Everyone has heard of Wal-Mart. Some may have heard of its impressive supply chain management, while to most others, Wal-Mart is known for its everyday low prices and huge assortment of inventory, providing its customers with practically everything they could possibly need. For Bucknell students, Wal-Mart is a necessity. It’s the perfect one-stop shop that suits the schedule of the rushed college student. I’ve never been to the Wal-Mart in town without seeing at least a few Bucknellians stocking up on food or party supplies. Most customers leave the superstore satisfied with their shopping experience as long as they did not become too overwhelmed by the vastness of the store. The main problem to consider here is how many Wal-Mart employees leave the store after their shift satisfied with their job?
I’ve recently discovered some pretty disturbing news about Wal-Mart and the way that employees are treated there in general. The company is essentially blocking out the ways that employees are able to speak out. Unions are strongly discouraged by the company and oftentimes, the typical Wal-Mart employee does not have the extra money available to pay for union dues. Even the new employee orientation has a section dedicated to preaching the evils of unions. Wal-Mart labor protests have arisen in the last year and were aimed at pressing Wal-Mart to increase wages, stop cutting workers’ hours, and to treat employees with respect. And these protesters did not all come from the same Wal-Mart store or even the same state, they came from over 28 stores and 12 different states.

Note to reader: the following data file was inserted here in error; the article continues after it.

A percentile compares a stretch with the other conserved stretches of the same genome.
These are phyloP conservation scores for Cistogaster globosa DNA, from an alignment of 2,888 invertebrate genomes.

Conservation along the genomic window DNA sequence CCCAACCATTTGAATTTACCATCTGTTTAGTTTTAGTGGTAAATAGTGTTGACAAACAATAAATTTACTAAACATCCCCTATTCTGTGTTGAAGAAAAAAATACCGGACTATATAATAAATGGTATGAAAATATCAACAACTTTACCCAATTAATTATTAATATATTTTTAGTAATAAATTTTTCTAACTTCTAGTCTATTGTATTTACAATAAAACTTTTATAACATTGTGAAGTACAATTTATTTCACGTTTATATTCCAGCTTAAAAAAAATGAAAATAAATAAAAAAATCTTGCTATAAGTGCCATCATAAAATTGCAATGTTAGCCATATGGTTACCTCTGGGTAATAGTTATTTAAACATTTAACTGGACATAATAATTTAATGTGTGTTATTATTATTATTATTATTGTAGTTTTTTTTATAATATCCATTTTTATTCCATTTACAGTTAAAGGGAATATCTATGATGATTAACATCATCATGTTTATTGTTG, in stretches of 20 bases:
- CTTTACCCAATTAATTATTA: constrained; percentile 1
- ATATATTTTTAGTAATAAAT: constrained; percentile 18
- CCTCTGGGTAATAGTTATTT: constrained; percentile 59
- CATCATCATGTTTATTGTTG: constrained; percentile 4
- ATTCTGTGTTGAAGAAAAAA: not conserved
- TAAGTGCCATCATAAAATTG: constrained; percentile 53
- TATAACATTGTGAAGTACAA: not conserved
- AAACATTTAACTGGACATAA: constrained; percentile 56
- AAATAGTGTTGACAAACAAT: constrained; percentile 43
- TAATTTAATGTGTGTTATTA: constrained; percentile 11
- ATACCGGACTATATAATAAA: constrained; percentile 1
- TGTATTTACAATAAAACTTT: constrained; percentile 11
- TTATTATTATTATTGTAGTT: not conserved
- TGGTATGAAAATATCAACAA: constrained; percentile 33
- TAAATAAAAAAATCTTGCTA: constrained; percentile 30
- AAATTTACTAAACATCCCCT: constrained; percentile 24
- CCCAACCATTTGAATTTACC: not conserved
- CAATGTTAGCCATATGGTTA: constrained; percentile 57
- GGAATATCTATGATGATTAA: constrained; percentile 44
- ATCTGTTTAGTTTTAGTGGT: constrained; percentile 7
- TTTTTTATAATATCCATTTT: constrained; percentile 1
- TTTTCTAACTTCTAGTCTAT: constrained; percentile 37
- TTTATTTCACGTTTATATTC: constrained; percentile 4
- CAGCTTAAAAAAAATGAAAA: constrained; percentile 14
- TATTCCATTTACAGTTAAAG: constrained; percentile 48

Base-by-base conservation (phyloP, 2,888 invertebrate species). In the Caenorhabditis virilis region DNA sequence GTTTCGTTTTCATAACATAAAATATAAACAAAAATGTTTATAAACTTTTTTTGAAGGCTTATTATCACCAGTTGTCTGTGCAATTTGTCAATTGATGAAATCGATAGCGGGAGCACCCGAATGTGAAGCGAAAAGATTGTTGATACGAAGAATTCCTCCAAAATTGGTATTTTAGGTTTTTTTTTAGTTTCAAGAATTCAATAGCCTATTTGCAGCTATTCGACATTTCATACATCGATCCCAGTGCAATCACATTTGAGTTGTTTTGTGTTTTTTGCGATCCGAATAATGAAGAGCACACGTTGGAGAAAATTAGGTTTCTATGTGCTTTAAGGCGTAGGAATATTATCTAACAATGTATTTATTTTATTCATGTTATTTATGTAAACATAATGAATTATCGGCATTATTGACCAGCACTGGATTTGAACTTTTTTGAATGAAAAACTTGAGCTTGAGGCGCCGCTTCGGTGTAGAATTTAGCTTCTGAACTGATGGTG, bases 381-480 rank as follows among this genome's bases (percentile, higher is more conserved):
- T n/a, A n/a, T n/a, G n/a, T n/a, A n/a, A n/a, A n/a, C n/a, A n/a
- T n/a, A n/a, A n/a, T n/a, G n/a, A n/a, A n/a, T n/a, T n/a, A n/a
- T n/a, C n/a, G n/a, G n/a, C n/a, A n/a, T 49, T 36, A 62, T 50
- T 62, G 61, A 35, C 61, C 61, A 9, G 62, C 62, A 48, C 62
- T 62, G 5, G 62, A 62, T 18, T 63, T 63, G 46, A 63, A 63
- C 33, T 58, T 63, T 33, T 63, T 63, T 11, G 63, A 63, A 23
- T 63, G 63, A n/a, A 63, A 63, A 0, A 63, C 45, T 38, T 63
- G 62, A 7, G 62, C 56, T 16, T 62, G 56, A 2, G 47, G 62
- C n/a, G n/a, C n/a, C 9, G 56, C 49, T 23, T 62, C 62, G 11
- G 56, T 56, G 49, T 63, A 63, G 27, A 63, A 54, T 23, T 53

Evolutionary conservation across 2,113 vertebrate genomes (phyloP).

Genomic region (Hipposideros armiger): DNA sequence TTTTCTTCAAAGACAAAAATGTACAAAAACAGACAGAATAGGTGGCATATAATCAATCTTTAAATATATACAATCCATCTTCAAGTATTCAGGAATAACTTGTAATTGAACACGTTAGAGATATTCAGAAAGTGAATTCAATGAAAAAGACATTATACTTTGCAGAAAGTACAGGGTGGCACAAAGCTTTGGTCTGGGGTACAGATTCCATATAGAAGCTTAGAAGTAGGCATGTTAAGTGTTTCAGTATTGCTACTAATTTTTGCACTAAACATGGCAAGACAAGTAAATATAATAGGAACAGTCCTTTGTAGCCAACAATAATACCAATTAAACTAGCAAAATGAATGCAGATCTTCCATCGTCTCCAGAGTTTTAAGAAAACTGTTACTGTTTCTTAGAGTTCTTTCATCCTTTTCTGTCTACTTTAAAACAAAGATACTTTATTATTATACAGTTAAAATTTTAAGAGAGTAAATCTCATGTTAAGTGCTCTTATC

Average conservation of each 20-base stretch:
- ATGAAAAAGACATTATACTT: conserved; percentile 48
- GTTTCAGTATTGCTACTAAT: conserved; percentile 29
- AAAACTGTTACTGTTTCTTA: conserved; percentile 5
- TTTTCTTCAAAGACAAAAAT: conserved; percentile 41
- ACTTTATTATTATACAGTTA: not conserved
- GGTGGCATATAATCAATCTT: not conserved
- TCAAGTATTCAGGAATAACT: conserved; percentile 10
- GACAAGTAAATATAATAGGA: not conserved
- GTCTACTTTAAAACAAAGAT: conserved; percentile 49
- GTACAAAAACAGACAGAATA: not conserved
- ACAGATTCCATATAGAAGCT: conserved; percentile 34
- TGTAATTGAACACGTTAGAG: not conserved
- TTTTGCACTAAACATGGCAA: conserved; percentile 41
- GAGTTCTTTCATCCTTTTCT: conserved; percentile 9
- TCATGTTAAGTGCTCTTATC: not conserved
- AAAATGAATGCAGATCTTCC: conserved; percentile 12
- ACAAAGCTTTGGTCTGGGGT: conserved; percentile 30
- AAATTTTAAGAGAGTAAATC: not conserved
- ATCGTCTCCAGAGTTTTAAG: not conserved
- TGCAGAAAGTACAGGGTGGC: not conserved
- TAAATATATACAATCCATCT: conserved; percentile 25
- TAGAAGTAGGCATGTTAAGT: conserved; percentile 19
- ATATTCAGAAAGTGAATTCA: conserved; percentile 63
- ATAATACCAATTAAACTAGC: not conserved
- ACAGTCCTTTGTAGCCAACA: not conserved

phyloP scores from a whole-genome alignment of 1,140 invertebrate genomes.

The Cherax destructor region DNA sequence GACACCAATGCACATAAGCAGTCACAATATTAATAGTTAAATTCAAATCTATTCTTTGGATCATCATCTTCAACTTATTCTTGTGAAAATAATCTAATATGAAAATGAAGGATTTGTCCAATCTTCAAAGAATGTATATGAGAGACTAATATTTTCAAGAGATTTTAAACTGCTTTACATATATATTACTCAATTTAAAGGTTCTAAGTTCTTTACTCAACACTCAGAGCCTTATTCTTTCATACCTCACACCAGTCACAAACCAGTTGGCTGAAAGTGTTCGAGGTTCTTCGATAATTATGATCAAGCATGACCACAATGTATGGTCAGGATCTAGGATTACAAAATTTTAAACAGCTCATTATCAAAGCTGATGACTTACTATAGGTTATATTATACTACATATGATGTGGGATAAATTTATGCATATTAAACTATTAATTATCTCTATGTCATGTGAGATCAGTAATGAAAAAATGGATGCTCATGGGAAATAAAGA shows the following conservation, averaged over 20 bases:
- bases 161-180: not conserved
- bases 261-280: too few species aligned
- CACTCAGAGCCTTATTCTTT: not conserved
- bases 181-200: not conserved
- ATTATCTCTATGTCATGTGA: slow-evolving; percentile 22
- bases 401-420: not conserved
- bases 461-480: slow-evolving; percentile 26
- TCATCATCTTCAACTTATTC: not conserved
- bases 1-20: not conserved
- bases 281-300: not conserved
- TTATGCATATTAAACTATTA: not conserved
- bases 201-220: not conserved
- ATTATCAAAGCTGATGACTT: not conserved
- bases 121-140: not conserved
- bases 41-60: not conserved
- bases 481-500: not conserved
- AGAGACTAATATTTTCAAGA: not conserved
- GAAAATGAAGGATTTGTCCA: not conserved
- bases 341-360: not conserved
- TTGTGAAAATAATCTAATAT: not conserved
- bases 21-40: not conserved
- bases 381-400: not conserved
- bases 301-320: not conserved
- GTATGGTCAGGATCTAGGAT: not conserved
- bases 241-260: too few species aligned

Wal-Mart’s corporate culture is built around the idea of cutting costs to provide its customers with the low prices that they expect. The employees are also becoming victim to this low-cost strategy. Minimum wage is hardly enough to support one person, let alone a family. It seems as if the corporate structure of Wal-Mart is doing everything it can to keep its employees below the poverty line. Therefore it can remain in its position of power to keep its employees voiceless. This practice hardly seems to be the least bit ethical. The employees of Wal-Mart deserve to be able to voice their problems and speak out against the wrongs that may be occurring in the workplace. Wal-Mart’s hindering of this basic right is flat-out unethical.